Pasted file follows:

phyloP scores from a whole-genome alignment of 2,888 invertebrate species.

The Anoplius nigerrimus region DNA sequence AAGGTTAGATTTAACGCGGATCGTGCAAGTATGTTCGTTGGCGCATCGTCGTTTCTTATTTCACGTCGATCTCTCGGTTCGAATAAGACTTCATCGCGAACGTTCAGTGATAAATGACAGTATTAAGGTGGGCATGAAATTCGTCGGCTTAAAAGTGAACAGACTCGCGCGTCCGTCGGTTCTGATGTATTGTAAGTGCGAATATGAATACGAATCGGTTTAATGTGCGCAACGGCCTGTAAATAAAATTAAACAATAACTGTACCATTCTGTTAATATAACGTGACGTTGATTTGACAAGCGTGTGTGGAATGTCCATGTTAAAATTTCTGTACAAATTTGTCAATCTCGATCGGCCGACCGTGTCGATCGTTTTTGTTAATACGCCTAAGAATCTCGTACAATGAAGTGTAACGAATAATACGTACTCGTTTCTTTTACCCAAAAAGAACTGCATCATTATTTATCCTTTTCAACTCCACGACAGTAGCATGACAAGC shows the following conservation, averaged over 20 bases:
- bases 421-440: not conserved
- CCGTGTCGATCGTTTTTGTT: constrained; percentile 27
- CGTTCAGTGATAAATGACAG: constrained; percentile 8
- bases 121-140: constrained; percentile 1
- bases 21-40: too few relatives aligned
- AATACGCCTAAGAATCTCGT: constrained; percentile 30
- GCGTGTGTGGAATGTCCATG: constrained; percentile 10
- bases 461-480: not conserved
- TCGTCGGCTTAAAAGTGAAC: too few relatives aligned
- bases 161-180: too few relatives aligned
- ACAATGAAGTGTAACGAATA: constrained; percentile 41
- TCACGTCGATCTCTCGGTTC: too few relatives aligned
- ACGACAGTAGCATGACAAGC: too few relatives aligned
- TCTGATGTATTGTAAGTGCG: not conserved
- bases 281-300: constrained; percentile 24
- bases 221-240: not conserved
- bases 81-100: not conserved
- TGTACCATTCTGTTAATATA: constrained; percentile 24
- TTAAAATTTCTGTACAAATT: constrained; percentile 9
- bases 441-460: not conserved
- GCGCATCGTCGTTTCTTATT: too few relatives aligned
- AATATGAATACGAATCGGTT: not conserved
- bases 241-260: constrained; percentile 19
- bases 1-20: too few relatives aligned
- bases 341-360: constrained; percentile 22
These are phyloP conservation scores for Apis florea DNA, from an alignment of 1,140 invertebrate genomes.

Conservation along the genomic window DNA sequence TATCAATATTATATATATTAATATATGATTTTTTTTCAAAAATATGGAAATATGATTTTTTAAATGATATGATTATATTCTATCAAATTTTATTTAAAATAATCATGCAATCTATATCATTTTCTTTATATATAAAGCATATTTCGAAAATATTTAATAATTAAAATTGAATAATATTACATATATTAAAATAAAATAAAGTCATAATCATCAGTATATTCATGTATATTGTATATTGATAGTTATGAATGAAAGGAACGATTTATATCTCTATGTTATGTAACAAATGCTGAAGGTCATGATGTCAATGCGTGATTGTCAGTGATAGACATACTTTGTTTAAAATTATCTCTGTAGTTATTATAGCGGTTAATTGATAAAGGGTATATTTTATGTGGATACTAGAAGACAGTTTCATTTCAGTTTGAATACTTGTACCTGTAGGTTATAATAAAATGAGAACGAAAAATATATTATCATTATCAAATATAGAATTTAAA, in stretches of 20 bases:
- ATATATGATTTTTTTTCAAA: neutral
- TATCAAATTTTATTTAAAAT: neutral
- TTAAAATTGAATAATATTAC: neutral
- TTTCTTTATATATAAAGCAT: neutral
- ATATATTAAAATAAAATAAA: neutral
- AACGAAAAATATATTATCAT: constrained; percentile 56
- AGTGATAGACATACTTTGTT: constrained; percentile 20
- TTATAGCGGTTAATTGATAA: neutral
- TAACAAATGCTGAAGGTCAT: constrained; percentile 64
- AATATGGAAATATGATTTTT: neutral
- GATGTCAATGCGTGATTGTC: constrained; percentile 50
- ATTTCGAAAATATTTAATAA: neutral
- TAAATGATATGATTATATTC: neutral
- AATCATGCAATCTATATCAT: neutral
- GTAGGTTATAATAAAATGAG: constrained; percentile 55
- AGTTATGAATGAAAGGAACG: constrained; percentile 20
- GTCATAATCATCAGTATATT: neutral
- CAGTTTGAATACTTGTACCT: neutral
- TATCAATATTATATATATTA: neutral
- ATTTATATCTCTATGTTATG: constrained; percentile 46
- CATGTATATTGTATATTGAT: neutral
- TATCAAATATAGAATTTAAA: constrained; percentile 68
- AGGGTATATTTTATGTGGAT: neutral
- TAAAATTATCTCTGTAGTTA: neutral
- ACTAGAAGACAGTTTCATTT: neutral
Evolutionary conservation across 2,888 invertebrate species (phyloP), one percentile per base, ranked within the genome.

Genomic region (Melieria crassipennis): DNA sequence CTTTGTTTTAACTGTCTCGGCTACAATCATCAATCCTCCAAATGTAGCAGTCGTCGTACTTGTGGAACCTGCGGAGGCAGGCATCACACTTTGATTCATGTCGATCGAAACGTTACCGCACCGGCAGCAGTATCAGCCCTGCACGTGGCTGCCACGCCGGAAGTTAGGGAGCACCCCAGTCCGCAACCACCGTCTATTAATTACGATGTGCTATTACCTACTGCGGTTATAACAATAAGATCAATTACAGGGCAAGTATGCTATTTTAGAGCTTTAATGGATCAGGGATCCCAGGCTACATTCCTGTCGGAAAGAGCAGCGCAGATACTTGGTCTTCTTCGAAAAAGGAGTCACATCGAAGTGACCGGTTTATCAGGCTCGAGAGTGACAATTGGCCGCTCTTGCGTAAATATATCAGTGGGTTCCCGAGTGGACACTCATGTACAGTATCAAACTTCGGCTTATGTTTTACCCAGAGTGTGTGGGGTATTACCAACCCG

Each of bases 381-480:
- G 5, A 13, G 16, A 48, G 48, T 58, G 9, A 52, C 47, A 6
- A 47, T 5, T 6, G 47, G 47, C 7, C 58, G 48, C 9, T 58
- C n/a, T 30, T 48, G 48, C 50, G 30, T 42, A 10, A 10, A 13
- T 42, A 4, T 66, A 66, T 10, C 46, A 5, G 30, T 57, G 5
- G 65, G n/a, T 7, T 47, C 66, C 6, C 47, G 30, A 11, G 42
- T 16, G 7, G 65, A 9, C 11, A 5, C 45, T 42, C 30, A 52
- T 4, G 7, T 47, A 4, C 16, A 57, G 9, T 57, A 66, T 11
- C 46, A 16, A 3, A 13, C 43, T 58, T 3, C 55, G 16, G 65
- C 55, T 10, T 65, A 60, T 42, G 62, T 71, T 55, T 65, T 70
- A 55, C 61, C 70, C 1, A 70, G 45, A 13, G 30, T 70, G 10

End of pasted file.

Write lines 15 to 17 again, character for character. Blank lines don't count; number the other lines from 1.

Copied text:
- ACGACAGTAGCATGACAAGC: too few relatives aligned
- TCTGATGTATTGTAAGTGCG: not conserved
- bases 281-300: constrained; percentile 24